Words we are not allowed to use: Who decides?

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Crude words carry a price: Using the k-word in South Africa today to refer to black people can lead to legal action. In the picture, Vicki Momberg at her trial for abusing black policemen who tried to help her

WHAT SHOULD we do about the k-word? Flight crew evicted a woman from a flight about to take off from Johannesburg to Durban two weeks ago, after she used the word in an sms to refer to the black captain and passengers, and another passenger noticed it and complained to the crew. The woman, Alochna Moodley from Midrand, admitted it was wrong, but protested that the other passenger, Reverend Solumuzi Mabuza, invaded her privacy by reading her sms. She reportedly lost her job at her company as a result. Mabuza later said that although he forgave her after she made a public apology, he still planned to open a charge of crimen injuria (wilful injury) against her.

This follows another case when Vicki Momberg a white, former real estate agent was sentenced to an effective two years in prison for a racist tirade in 2016. She was found guilty of crimen injuria, after she had lashed out at a black police officer who helped her after a smash-and-grab incident in Johannesburg. In a video clip that went viral, she complained about the “calibre of blacks” in Johannesburg. She used the k-word 48 times. In sentencing her, the magistrate said the policemen who assisted her were in their uniform ready to serve, and Momberg’s slurs stripped them of their dignity. There was widespread public support for her sentencing.

The controversial word goes way back in South African history, and was once common among sections of the white population to refer to black people. To South African ears, it is profoundly insulting, implying that the person referred to is inferior, uncultured and subject to the power of the word’s user. Colonialism and apartheid’s cruel spirit embodied in a word.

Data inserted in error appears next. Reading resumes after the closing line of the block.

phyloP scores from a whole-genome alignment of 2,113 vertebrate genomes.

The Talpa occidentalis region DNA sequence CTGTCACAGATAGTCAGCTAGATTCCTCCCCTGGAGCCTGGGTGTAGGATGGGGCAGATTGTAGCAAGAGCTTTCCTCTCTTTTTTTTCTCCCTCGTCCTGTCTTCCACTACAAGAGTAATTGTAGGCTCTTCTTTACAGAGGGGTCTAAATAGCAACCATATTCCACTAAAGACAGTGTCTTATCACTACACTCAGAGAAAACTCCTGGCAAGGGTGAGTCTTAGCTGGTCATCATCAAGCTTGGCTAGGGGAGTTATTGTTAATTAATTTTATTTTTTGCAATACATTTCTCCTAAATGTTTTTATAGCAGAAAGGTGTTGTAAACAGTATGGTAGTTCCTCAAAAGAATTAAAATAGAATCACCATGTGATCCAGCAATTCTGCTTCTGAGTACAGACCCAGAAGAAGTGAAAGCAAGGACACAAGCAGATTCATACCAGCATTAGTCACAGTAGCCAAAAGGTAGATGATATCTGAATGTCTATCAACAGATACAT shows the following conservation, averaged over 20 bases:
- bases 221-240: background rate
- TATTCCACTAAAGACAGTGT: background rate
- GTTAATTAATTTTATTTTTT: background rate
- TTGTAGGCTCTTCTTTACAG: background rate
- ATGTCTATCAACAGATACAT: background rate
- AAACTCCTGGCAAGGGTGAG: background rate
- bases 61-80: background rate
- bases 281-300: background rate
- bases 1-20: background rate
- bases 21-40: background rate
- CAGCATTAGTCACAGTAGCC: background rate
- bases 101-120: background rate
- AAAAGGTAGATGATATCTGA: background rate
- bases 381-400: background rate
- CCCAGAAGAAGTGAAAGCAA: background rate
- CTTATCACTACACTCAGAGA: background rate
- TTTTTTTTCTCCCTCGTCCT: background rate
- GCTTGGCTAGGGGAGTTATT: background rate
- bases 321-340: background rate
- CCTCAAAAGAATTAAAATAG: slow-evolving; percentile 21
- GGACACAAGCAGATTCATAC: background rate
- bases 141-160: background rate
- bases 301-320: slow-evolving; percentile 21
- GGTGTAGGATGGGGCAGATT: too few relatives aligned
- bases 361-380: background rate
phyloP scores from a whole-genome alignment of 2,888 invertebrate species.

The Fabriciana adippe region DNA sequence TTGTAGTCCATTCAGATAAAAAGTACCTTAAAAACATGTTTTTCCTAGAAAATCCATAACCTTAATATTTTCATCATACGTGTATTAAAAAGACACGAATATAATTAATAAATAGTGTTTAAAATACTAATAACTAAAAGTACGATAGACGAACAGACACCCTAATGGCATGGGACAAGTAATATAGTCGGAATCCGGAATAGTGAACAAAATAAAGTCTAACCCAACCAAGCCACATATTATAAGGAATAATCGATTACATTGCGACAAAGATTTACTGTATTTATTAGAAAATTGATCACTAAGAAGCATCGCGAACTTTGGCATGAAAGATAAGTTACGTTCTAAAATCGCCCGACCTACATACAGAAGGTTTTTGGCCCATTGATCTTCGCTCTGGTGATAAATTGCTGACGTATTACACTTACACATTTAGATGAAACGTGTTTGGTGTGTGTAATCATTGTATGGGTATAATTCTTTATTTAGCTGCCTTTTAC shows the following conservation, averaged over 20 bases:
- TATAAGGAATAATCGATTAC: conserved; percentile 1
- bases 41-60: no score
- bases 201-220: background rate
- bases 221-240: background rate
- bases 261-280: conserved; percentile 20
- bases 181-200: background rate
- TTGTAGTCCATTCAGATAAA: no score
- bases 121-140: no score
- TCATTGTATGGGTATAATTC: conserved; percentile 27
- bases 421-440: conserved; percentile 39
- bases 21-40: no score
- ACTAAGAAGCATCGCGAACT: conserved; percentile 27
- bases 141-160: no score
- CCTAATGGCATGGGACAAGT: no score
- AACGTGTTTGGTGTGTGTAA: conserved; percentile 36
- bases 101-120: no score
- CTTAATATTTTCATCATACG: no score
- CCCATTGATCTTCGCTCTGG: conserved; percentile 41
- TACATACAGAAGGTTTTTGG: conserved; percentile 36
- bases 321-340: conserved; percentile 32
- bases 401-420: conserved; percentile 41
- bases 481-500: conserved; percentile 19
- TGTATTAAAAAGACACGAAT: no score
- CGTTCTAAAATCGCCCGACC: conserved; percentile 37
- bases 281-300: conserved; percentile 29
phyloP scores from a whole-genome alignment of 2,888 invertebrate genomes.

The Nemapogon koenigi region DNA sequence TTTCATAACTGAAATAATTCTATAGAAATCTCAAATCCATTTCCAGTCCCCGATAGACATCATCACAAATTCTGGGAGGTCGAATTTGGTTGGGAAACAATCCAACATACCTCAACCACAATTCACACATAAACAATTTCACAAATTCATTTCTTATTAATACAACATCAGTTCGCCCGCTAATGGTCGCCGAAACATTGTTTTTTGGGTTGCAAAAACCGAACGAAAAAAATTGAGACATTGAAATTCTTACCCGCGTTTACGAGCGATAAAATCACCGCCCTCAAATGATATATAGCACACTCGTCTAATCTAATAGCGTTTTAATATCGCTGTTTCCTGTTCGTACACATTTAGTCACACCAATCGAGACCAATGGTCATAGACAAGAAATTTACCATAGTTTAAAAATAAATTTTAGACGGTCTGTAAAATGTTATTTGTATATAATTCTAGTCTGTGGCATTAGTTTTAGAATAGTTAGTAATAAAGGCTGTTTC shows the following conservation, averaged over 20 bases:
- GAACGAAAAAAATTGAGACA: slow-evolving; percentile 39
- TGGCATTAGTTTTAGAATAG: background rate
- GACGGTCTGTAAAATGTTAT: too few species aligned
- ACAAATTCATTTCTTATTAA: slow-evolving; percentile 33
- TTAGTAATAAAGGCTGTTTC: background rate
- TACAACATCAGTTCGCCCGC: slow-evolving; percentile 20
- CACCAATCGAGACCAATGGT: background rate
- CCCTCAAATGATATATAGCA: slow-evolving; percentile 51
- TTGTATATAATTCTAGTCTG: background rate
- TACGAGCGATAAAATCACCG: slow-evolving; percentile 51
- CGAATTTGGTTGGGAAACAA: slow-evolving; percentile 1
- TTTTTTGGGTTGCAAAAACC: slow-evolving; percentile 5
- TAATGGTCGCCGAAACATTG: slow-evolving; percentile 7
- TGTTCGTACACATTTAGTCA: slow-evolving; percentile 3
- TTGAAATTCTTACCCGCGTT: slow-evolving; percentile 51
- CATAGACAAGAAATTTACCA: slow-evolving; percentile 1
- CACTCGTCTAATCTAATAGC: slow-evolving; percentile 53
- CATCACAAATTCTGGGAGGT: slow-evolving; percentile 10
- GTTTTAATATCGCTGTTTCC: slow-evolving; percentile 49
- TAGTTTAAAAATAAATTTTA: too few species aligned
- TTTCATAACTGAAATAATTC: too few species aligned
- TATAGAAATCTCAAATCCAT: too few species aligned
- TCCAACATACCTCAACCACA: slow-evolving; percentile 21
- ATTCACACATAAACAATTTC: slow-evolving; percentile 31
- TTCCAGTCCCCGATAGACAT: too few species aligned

It appears in important literature, for example through the mouth of a clearly racist Oom Schalk Lourens, a complicated character in a racial country created by one of the country’s admired writers, Herman Charles Bosman. Lourens says: “I could never understand why (G-d) made the ‘k’… and the rinderpest”

The k-word has a close cousin in the United States in the insulting n-word, which has long evoked emotional reactions. In February, two books regarded as literary classics – the Pulitzer-prize winning novel To Kill a Mockingbird by Harper Lee, depicting racial injustice in Alabama, and Huckleberry Finn by Mark Twain dealing with slavery in pre-Civil War America, which contains offensive language by racist characters – were removed from school syllabuses in Minnesota over fears their use of racial slurs would upset black students. Both books have been lauded over the years as anti-racist, although set in racially loaded contexts.

The National Association for the Advancement of Coloured People supported the decision, saying the books use hurtful language “that has oppressed people over 200 years.” But free speech organisations criticised it, with the National Coalition Against Censorship saying rather than ignore difficult speech, educators should create spaces for dialogue to teach students to confront racism. It’s like banning Charles Dickens for portraying Fagin, the Jew.

The k-word and n-word have been red flags to a bull in South Africa and the United States. Now, in some quarters, including South Africa, a new word has been added: the z-word (Zionist), which has taken on almost as insulting a meaning when mouthed by virulently anti-Israel or anti-Semitic groups. How long will this list of no-nos become?

The South African Jewish Board of Deputies’ decision last week to lay criminal charges for hate speech against three men who posted violent Whatsapp messages against Zionists and Jews, saying the Holocaust will be a picnic compared to what they are going to do to them, will test free speech boundaries. Should those men be punished for hate speech, or are their utterances legitimate political discourse?

This country is early in the process of defining its red lines on speech. EFF leader Julius Malema, a firebrand political figure, uses militant racial statements against whites and Indians, such as accusations that “the majority of Indians are racists,” and barbs against other groups such as coloureds – should it be allowed? In many western countries, such utterances by a politician would end his political career. Crude words, when repeated often enough, tend to provoke violent actions by reckless people. Malema is a potential Mussolini-in-the-making, and dangerous.